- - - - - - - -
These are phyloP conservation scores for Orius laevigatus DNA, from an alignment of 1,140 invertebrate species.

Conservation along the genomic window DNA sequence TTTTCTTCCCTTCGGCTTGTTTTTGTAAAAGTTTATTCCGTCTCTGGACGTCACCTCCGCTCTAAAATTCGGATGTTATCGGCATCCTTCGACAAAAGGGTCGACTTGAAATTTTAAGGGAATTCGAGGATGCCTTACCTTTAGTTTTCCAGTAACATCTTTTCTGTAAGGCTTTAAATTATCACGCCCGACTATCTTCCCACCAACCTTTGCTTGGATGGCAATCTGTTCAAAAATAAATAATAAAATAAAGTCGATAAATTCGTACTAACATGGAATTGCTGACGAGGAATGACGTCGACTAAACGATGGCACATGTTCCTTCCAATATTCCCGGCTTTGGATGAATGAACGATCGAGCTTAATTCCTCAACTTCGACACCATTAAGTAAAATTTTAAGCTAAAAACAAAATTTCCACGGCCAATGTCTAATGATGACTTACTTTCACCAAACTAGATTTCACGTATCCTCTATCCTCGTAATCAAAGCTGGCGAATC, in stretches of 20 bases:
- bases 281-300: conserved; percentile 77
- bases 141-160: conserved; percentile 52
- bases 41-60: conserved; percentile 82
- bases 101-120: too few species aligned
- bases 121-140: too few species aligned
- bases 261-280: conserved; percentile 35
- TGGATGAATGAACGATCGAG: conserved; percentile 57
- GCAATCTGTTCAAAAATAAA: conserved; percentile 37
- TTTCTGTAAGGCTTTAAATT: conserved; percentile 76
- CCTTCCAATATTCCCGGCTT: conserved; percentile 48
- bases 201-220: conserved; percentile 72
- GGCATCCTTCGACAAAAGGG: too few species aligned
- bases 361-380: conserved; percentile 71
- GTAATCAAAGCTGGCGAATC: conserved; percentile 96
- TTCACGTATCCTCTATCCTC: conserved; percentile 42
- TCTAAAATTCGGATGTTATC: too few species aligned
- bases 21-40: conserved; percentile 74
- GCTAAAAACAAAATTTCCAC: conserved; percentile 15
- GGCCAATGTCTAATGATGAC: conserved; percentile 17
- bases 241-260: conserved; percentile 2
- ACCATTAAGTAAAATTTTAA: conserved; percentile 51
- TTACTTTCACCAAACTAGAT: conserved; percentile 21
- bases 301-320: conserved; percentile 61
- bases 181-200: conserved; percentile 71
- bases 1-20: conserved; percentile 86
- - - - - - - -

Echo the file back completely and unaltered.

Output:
These are phyloP conservation scores for Orius laevigatus DNA, from an alignment of 1,140 invertebrate species.

Conservation along the genomic window DNA sequence TTTTCTTCCCTTCGGCTTGTTTTTGTAAAAGTTTATTCCGTCTCTGGACGTCACCTCCGCTCTAAAATTCGGATGTTATCGGCATCCTTCGACAAAAGGGTCGACTTGAAATTTTAAGGGAATTCGAGGATGCCTTACCTTTAGTTTTCCAGTAACATCTTTTCTGTAAGGCTTTAAATTATCACGCCCGACTATCTTCCCACCAACCTTTGCTTGGATGGCAATCTGTTCAAAAATAAATAATAAAATAAAGTCGATAAATTCGTACTAACATGGAATTGCTGACGAGGAATGACGTCGACTAAACGATGGCACATGTTCCTTCCAATATTCCCGGCTTTGGATGAATGAACGATCGAGCTTAATTCCTCAACTTCGACACCATTAAGTAAAATTTTAAGCTAAAAACAAAATTTCCACGGCCAATGTCTAATGATGACTTACTTTCACCAAACTAGATTTCACGTATCCTCTATCCTCGTAATCAAAGCTGGCGAATC, in stretches of 20 bases:
- bases 281-300: conserved; percentile 77
- bases 141-160: conserved; percentile 52
- bases 41-60: conserved; percentile 82
- bases 101-120: too few species aligned
- bases 121-140: too few species aligned
- bases 261-280: conserved; percentile 35
- TGGATGAATGAACGATCGAG: conserved; percentile 57
- GCAATCTGTTCAAAAATAAA: conserved; percentile 37
- TTTCTGTAAGGCTTTAAATT: conserved; percentile 76
- CCTTCCAATATTCCCGGCTT: conserved; percentile 48
- bases 201-220: conserved; percentile 72
- GGCATCCTTCGACAAAAGGG: too few species aligned
- bases 361-380: conserved; percentile 71
- GTAATCAAAGCTGGCGAATC: conserved; percentile 96
- TTCACGTATCCTCTATCCTC: conserved; percentile 42
- TCTAAAATTCGGATGTTATC: too few species aligned
- bases 21-40: conserved; percentile 74
- GCTAAAAACAAAATTTCCAC: conserved; percentile 15
- GGCCAATGTCTAATGATGAC: conserved; percentile 17
- bases 241-260: conserved; percentile 2
- ACCATTAAGTAAAATTTTAA: conserved; percentile 51
- TTACTTTCACCAAACTAGAT: conserved; percentile 21
- bases 301-320: conserved; percentile 61
- bases 181-200: conserved; percentile 71
- bases 1-20: conserved; percentile 86